On a side note I do recognize that there are good hunter riders out there. I'm just wondering why they aren't the majority. And I'm trying to start a thoughtful discussion, not an argument

  • #2
    You do realize that several of the riders you saw in that picture collection are juniors who currently compete in the Big Eq, right?

    I don't like that most riders seem to throw eq out the window in the hunter ring, but they are focused on "selling" the horse. How powerful the jump is, staying out of the way, etc.
    The best sports bras for riders are Anita 5527 and Panache! Size UP in Anita, down in Panache (UK sizing)

    Comment


    • #3
      JustMyStyle, which group of people specifically would you like to discuss? New riders learning to jump? Top Hunter Riders? or Junior Riders?

      Could we have some background on you? Are you a Jr. Pro or AmmY? What and how often do you compete?

      I'm not trying to single you out, but wondering if you are at that level, riding those horses? I don't see the riders falling off, the horses are going great, and jumping super round, which is in fact what the judge's are biting to date. An eq horse doesn't jump that round, they hold a steadier topline that allows your leg to stay in place better. The eq riders are using a short crest release usually and the restricts the amount of reach the horse can produce with it's neck.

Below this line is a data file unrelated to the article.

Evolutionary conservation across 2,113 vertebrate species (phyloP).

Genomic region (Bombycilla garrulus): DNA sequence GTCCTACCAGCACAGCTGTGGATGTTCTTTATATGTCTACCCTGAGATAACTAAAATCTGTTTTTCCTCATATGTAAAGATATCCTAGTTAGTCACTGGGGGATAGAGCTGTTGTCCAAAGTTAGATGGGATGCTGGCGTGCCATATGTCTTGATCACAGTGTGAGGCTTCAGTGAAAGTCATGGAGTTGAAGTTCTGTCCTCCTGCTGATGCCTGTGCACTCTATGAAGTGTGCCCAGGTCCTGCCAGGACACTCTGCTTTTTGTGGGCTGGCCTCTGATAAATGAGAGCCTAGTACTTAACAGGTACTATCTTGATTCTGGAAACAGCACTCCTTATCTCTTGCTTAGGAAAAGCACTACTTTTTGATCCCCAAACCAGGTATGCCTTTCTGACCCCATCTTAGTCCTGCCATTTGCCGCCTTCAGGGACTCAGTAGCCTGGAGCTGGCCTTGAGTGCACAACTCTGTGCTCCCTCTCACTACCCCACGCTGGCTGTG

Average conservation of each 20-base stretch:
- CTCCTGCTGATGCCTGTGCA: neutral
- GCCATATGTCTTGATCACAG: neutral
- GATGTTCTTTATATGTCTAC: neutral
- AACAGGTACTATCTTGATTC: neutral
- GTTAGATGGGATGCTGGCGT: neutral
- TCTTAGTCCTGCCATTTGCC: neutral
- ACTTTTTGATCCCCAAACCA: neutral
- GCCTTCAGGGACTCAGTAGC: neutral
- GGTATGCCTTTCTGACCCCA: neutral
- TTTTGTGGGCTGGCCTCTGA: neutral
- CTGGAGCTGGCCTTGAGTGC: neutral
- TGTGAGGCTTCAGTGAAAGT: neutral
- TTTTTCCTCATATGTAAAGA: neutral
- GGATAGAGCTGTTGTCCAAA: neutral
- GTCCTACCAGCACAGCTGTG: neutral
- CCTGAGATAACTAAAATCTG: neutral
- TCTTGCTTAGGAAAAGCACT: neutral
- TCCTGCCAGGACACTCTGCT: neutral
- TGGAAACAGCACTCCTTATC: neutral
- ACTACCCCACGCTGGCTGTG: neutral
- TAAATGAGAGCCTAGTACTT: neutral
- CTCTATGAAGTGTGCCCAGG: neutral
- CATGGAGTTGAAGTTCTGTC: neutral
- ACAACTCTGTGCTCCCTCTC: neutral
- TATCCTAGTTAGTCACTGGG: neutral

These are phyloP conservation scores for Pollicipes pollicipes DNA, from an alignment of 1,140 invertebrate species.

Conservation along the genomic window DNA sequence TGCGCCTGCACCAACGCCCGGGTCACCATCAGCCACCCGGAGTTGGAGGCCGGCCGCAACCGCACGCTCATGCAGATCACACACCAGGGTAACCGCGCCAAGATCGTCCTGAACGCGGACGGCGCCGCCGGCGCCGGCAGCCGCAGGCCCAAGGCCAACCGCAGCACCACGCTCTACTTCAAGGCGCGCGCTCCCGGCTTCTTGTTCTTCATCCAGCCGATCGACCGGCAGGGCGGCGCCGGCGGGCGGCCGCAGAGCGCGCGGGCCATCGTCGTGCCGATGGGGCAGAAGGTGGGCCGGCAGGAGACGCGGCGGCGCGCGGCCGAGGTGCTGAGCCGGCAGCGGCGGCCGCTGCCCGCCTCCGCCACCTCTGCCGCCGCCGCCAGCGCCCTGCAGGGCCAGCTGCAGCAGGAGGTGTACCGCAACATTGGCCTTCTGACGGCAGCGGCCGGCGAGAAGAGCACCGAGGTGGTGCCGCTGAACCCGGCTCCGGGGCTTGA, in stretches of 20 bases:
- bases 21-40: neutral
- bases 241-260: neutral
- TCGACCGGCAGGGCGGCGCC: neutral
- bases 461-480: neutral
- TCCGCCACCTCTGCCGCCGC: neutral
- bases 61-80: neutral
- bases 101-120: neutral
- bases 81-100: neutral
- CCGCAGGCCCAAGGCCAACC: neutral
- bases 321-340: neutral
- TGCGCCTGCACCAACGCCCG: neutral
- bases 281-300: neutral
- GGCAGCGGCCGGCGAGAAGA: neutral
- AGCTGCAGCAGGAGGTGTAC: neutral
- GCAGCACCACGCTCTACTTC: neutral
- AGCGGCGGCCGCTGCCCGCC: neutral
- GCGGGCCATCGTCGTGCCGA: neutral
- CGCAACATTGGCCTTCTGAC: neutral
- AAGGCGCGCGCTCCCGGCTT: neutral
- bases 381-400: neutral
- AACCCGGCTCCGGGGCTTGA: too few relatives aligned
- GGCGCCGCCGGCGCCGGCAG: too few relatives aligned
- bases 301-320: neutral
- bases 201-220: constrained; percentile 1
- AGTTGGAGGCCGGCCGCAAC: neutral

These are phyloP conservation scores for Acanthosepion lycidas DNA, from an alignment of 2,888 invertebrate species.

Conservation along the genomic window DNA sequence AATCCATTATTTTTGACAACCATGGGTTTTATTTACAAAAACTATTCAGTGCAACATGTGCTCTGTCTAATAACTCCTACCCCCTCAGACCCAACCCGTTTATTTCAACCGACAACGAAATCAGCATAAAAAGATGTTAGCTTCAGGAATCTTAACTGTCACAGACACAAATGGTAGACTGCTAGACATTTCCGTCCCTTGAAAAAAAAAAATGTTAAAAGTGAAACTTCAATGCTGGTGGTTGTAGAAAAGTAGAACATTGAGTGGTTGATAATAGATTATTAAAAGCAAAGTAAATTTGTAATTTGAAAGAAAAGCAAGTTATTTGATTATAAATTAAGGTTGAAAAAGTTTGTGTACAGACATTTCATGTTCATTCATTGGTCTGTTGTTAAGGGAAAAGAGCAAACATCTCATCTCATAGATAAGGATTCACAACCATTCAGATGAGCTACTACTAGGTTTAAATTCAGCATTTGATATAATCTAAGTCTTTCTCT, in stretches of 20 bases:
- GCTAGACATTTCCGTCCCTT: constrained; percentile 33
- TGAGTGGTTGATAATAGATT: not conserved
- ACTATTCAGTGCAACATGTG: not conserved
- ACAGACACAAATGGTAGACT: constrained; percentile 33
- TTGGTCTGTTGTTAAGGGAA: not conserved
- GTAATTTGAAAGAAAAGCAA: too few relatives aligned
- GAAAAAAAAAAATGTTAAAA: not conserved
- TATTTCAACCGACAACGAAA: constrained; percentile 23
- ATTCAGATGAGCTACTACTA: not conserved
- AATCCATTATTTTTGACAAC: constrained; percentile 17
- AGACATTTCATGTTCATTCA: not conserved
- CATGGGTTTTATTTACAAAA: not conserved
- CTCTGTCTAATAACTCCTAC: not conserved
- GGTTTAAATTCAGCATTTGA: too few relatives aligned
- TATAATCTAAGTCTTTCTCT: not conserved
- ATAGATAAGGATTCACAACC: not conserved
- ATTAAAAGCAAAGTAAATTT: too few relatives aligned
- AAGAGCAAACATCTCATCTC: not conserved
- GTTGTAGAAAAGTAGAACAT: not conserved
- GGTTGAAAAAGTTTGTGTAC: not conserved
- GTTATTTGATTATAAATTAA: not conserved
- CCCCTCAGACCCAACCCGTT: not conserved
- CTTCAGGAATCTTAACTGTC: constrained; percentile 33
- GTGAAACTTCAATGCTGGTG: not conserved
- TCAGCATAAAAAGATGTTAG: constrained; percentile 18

Some of that position may be the riders playing up the drama, but my guess is rather the rider's are staying out of the horse's way, and letting it get up off the ground without any interference from them.

      I'm not saying that all the ducking, knee pinching, and laying on the neck is in theory, incorrect and poor equitation; but I am pretty sure they judge the HORSE in hunters, and we want to be ooooohed. Also, I am fairly positive that any of the riders in that gallery has a really solid base of support.
      Last edited by mrsbradbury; Feb. 20, 2012, 08:31 AM. Reason: took a moment to view gallery before finishing post

      Comment


      • #4
        Oh, good, we haven't had this discussion in AT LEAST a month.

        Isn't this the same poster who was wondering if it was ok to put 7 strides in a 4 or 5?
        According to the Mayan calendar, the world will not end this week. Please plan your life accordingly.

        Comment


        • #5
          Run a search... you'll find many heated discussions on this...

          That said, is it too early for popcorn and drinks?
          http://www.youtube.com/user/supershorty628
          Proudly blogging for The Chronicle of the Horse!

          Comment


          • #6
            Originally posted by supershorty628 View Post
            Run a search... you'll find many heated discussions on this...

            That said, is it too early for popcorn and drinks?
            Topics like these are why god created baileys and mimosas.
            Originally posted by JSwan
            Prove it....Otherwise, you're just coming off as a whackjob.
            Founding member of the "Not too Klassy for Boxed Wine" Clique

            Comment